Myocardial contusion Definition
Myocardial contusion is a bruise of the heart
Blunt myocardial injury
The most common causes are:
A severe myocardial contusion may lead to signs and symptoms of a heart attack.
Symptoms can include:
Pain in the front of the ribs or breastbone
Feeling that your heart is racing
Nausea or vomiting
Shortness of breath
Exams and Tests
The doctor or nurse will perform a physical exam. This may show:
Bruise or scrapes on the chest wall
Crunching sensation when touching the skin if there are rib fractures and puncture of the lung
Low blood pressure
Rapid or shallow breathing
Tenderness to the touch
Abnormal chest wall movement from rib fractures
Tests may include:
These tests may show:
Problems with the heart wall and the ability for the heart to contract
Fluid or blood in the thin sac surrounding the heart (pericardium)
Rib fractures, lung or blood vessel injury
Problem with the heart's electrical signaling (such as a bundle branch block or other heart block)
Fast heart beat starting at the sinus node of the heart (sinus tachycardia)
Abnormal heart beat starting in the ventricles or lower chambers of the heart (ventricular dysrhythmia) Treatment
In most cases, you will be closely monitored for at least 24 hours. An electrocardiogram (ECG) will be done continually to check your heart function.
Emergency room treatment may include:
Catheter placement through a vein (IV)
Medications to relieve pain, heart rate disturbances, or low blood pressure
Pacemaker (temporary, may be permanent later)
Other therapies may be used to treat a heart injury, include:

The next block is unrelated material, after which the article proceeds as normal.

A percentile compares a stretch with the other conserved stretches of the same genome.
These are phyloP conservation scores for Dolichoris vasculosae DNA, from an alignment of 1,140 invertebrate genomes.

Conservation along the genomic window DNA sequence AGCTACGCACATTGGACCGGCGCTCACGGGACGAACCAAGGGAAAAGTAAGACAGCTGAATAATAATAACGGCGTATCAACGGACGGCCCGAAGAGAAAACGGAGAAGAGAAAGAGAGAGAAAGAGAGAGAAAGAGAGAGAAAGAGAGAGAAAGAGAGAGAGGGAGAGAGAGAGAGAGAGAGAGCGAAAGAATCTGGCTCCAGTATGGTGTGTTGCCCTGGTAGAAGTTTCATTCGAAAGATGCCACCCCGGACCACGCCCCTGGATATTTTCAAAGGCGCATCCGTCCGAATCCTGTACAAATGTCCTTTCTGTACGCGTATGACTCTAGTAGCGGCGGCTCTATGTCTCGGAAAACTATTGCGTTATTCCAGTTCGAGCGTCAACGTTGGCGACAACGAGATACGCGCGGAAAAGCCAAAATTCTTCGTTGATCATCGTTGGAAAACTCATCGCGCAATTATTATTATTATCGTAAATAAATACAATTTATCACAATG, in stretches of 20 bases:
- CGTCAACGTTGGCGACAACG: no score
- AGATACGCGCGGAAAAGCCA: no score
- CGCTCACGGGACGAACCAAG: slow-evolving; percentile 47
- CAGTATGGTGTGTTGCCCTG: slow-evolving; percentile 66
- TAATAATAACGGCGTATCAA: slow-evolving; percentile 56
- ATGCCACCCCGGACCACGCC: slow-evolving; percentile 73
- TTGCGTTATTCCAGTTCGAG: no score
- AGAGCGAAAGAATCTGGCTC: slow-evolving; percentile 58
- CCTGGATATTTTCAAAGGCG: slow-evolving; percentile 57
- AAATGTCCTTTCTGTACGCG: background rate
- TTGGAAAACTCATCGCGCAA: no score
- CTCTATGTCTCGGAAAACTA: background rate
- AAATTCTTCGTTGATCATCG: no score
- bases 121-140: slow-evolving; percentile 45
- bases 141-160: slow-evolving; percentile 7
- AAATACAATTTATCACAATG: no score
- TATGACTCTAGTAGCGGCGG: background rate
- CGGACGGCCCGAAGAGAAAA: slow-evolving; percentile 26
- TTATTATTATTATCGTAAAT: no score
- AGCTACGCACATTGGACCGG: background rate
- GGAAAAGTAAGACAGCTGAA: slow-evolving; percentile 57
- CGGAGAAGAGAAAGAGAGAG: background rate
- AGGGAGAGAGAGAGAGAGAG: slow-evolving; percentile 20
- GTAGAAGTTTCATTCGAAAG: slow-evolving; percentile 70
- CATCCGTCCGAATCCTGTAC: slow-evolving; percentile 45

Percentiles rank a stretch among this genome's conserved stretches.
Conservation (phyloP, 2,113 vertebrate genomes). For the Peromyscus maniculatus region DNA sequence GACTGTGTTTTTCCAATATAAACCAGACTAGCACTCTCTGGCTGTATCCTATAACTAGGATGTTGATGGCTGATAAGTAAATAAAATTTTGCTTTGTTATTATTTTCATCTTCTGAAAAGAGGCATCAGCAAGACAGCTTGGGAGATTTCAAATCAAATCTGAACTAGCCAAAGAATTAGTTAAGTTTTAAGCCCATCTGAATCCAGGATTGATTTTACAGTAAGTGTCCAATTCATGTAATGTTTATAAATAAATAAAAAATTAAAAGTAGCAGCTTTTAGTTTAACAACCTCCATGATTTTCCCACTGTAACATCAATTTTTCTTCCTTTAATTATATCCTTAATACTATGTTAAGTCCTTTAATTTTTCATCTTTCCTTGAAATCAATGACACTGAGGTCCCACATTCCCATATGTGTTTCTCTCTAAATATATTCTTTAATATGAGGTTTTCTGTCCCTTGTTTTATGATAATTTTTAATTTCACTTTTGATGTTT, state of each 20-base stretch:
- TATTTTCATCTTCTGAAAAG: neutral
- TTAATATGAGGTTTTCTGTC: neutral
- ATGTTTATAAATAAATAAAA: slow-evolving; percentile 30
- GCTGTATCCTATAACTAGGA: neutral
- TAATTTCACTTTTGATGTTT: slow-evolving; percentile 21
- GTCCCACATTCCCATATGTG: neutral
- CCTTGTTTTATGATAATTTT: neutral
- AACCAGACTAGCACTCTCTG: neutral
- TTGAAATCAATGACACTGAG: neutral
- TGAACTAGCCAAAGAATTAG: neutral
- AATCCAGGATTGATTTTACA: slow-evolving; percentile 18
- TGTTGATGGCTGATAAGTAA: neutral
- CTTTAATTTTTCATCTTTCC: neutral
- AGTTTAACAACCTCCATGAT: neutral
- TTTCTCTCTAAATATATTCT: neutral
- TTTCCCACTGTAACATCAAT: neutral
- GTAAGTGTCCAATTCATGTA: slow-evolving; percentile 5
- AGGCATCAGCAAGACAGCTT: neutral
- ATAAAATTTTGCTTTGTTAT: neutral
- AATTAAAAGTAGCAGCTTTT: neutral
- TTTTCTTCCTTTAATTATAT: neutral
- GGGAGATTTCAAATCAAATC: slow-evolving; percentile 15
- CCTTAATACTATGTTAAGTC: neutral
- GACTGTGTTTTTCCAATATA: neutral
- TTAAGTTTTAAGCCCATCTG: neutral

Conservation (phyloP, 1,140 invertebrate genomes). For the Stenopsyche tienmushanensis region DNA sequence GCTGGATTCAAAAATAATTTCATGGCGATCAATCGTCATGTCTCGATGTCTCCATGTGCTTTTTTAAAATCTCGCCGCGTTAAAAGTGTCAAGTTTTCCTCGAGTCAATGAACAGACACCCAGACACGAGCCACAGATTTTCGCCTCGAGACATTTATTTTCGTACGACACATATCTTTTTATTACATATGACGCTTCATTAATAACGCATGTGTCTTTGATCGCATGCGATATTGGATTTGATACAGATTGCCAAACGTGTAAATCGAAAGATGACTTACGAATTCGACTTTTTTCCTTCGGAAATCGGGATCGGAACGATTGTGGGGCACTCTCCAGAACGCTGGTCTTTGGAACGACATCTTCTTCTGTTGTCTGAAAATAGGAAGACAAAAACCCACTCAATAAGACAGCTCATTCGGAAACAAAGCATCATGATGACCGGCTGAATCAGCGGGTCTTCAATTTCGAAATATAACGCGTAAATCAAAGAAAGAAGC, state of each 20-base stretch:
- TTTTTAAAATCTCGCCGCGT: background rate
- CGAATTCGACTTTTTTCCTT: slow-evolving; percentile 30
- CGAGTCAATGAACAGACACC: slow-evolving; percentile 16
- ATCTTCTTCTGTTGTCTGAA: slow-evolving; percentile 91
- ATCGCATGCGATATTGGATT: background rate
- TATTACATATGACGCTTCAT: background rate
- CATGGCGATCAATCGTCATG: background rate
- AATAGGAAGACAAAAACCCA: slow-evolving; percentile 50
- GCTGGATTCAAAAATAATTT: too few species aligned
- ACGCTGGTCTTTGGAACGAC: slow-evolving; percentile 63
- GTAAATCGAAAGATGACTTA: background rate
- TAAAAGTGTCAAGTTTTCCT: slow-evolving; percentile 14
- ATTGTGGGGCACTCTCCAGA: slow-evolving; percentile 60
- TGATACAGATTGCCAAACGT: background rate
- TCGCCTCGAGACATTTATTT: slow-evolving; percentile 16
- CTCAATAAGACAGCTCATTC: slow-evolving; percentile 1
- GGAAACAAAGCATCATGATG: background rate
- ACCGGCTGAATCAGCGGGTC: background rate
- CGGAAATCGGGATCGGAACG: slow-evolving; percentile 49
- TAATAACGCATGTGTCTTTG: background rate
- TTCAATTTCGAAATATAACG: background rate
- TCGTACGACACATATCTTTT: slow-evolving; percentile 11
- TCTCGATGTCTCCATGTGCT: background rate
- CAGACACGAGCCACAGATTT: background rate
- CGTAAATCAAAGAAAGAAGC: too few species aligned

Chest tube placement
Draining blood from around the heart
Surgery to repair blood vessels in the chest Outlook (Prognosis)
People with a mild myocardial contusion will recover completely most of the time.
Serious heart injuries can increase your risk for heart failure or heart rhythm problems.
The following safety tips may help prevent a heart bruise:
Wear a seat belt when driving.
Choose a car with air bags.
Take steps to ensure safety when working at heights. References
Eckstein M, Henderson SO. Thoracic trauma. In: Marx JA, Hockberger RS, Walls RM, et al, eds.
Rosen's Emergency Medicine: Concepts and Clinical Practice. 8th ed. Philadelphia, PA: Mosby Elsevier; 2013:chap 45.
Jones RF, Rivers EP. In: Roberts JR, Hedges JR, eds.
Clinical Procedures in Emergency Medicine. 6th ed. Philadelphia, PA: Saunders Elsevier; 2013:chap 18.
Michael A. Chen, MD, PhD, Associate Professor of Medicine, Division of Cardiology, Harborview Medical Center, University of Washington Medical School, Seattle, Washington. Also reviewed by David Zieve, MD, MHA, Isla Ogilvie, PhD, and the A.D.A.M. Editorial team.
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